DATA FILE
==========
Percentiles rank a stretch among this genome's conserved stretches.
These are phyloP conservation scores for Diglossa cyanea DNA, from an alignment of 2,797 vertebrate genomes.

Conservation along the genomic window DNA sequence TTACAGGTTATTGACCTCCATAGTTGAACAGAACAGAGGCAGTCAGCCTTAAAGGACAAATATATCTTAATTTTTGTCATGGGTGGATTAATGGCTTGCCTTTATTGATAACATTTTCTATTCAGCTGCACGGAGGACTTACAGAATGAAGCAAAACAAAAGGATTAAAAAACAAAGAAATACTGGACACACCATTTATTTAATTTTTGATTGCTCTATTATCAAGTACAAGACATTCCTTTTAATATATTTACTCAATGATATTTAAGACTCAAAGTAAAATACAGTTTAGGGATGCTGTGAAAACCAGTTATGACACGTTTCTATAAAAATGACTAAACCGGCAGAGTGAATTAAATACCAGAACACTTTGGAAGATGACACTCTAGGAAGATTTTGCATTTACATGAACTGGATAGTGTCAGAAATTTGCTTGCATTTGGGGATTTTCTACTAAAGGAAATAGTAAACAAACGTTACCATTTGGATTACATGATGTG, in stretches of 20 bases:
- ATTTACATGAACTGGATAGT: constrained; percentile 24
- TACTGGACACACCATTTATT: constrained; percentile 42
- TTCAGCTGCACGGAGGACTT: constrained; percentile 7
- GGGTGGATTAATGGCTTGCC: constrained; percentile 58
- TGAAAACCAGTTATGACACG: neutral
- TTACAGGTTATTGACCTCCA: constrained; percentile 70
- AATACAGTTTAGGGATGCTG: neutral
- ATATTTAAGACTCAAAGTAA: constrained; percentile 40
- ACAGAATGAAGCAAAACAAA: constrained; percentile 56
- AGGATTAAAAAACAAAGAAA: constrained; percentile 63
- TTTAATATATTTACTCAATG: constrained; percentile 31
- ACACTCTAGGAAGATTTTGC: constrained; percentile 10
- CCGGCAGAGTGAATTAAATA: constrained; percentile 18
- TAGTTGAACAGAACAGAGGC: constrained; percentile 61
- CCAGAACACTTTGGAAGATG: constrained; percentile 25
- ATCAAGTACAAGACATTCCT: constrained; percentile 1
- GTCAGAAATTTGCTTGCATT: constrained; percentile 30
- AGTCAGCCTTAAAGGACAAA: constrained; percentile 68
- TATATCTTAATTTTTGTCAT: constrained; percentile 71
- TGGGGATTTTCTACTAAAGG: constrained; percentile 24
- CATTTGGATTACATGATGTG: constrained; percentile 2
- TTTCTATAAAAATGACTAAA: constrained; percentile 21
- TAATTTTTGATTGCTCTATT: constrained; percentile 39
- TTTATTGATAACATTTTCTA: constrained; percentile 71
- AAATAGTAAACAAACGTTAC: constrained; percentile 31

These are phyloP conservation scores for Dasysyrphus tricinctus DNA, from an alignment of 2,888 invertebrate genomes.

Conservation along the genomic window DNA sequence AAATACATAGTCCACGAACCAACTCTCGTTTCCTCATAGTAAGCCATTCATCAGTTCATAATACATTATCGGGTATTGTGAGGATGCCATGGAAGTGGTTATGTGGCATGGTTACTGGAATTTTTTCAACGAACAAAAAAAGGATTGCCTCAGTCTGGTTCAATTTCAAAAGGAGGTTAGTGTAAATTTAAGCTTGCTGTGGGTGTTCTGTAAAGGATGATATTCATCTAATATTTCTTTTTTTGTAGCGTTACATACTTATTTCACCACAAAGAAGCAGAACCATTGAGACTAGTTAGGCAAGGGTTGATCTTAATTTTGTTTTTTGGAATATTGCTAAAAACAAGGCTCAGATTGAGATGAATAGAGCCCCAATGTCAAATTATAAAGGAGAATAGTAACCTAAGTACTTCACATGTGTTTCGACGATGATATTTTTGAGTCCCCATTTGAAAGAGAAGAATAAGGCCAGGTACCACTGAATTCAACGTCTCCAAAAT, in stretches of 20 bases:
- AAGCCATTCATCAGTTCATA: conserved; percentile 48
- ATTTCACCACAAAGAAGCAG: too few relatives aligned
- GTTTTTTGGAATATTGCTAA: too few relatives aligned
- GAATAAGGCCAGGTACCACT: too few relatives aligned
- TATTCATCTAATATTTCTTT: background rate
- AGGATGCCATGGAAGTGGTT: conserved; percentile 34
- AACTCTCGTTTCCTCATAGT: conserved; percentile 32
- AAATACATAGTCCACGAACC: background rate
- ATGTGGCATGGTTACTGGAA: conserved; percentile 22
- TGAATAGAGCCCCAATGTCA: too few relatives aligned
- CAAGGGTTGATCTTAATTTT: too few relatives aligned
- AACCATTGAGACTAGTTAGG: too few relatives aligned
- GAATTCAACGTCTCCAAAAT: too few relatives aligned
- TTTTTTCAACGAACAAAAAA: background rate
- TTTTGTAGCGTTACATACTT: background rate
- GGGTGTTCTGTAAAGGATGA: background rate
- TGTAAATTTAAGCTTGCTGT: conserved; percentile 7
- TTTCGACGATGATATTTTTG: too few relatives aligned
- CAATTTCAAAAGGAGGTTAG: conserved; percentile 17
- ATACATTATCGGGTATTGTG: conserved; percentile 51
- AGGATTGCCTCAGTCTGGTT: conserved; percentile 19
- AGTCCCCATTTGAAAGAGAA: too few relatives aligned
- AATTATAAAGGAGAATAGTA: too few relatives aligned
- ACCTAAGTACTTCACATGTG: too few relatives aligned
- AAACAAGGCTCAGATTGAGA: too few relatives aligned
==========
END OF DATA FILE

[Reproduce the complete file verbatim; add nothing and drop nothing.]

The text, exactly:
Percentiles rank a stretch among this genome's conserved stretches.
These are phyloP conservation scores for Diglossa cyanea DNA, from an alignment of 2,797 vertebrate genomes.

Conservation along the genomic window DNA sequence TTACAGGTTATTGACCTCCATAGTTGAACAGAACAGAGGCAGTCAGCCTTAAAGGACAAATATATCTTAATTTTTGTCATGGGTGGATTAATGGCTTGCCTTTATTGATAACATTTTCTATTCAGCTGCACGGAGGACTTACAGAATGAAGCAAAACAAAAGGATTAAAAAACAAAGAAATACTGGACACACCATTTATTTAATTTTTGATTGCTCTATTATCAAGTACAAGACATTCCTTTTAATATATTTACTCAATGATATTTAAGACTCAAAGTAAAATACAGTTTAGGGATGCTGTGAAAACCAGTTATGACACGTTTCTATAAAAATGACTAAACCGGCAGAGTGAATTAAATACCAGAACACTTTGGAAGATGACACTCTAGGAAGATTTTGCATTTACATGAACTGGATAGTGTCAGAAATTTGCTTGCATTTGGGGATTTTCTACTAAAGGAAATAGTAAACAAACGTTACCATTTGGATTACATGATGTG, in stretches of 20 bases:
- ATTTACATGAACTGGATAGT: constrained; percentile 24
- TACTGGACACACCATTTATT: constrained; percentile 42
- TTCAGCTGCACGGAGGACTT: constrained; percentile 7
- GGGTGGATTAATGGCTTGCC: constrained; percentile 58
- TGAAAACCAGTTATGACACG: neutral
- TTACAGGTTATTGACCTCCA: constrained; percentile 70
- AATACAGTTTAGGGATGCTG: neutral
- ATATTTAAGACTCAAAGTAA: constrained; percentile 40
- ACAGAATGAAGCAAAACAAA: constrained; percentile 56
- AGGATTAAAAAACAAAGAAA: constrained; percentile 63
- TTTAATATATTTACTCAATG: constrained; percentile 31
- ACACTCTAGGAAGATTTTGC: constrained; percentile 10
- CCGGCAGAGTGAATTAAATA: constrained; percentile 18
- TAGTTGAACAGAACAGAGGC: constrained; percentile 61
- CCAGAACACTTTGGAAGATG: constrained; percentile 25
- ATCAAGTACAAGACATTCCT: constrained; percentile 1
- GTCAGAAATTTGCTTGCATT: constrained; percentile 30
- AGTCAGCCTTAAAGGACAAA: constrained; percentile 68
- TATATCTTAATTTTTGTCAT: constrained; percentile 71
- TGGGGATTTTCTACTAAAGG: constrained; percentile 24
- CATTTGGATTACATGATGTG: constrained; percentile 2
- TTTCTATAAAAATGACTAAA: constrained; percentile 21
- TAATTTTTGATTGCTCTATT: constrained; percentile 39
- TTTATTGATAACATTTTCTA: constrained; percentile 71
- AAATAGTAAACAAACGTTAC: constrained; percentile 31

These are phyloP conservation scores for Dasysyrphus tricinctus DNA, from an alignment of 2,888 invertebrate genomes.

Conservation along the genomic window DNA sequence AAATACATAGTCCACGAACCAACTCTCGTTTCCTCATAGTAAGCCATTCATCAGTTCATAATACATTATCGGGTATTGTGAGGATGCCATGGAAGTGGTTATGTGGCATGGTTACTGGAATTTTTTCAACGAACAAAAAAAGGATTGCCTCAGTCTGGTTCAATTTCAAAAGGAGGTTAGTGTAAATTTAAGCTTGCTGTGGGTGTTCTGTAAAGGATGATATTCATCTAATATTTCTTTTTTTGTAGCGTTACATACTTATTTCACCACAAAGAAGCAGAACCATTGAGACTAGTTAGGCAAGGGTTGATCTTAATTTTGTTTTTTGGAATATTGCTAAAAACAAGGCTCAGATTGAGATGAATAGAGCCCCAATGTCAAATTATAAAGGAGAATAGTAACCTAAGTACTTCACATGTGTTTCGACGATGATATTTTTGAGTCCCCATTTGAAAGAGAAGAATAAGGCCAGGTACCACTGAATTCAACGTCTCCAAAAT, in stretches of 20 bases:
- AAGCCATTCATCAGTTCATA: conserved; percentile 48
- ATTTCACCACAAAGAAGCAG: too few relatives aligned
- GTTTTTTGGAATATTGCTAA: too few relatives aligned
- GAATAAGGCCAGGTACCACT: too few relatives aligned
- TATTCATCTAATATTTCTTT: background rate
- AGGATGCCATGGAAGTGGTT: conserved; percentile 34
- AACTCTCGTTTCCTCATAGT: conserved; percentile 32
- AAATACATAGTCCACGAACC: background rate
- ATGTGGCATGGTTACTGGAA: conserved; percentile 22
- TGAATAGAGCCCCAATGTCA: too few relatives aligned
- CAAGGGTTGATCTTAATTTT: too few relatives aligned
- AACCATTGAGACTAGTTAGG: too few relatives aligned
- GAATTCAACGTCTCCAAAAT: too few relatives aligned
- TTTTTTCAACGAACAAAAAA: background rate
- TTTTGTAGCGTTACATACTT: background rate
- GGGTGTTCTGTAAAGGATGA: background rate
- TGTAAATTTAAGCTTGCTGT: conserved; percentile 7
- TTTCGACGATGATATTTTTG: too few relatives aligned
- CAATTTCAAAAGGAGGTTAG: conserved; percentile 17
- ATACATTATCGGGTATTGTG: conserved; percentile 51
- AGGATTGCCTCAGTCTGGTT: conserved; percentile 19
- AGTCCCCATTTGAAAGAGAA: too few relatives aligned
- AATTATAAAGGAGAATAGTA: too few relatives aligned
- ACCTAAGTACTTCACATGTG: too few relatives aligned
- AAACAAGGCTCAGATTGAGA: too few relatives aligned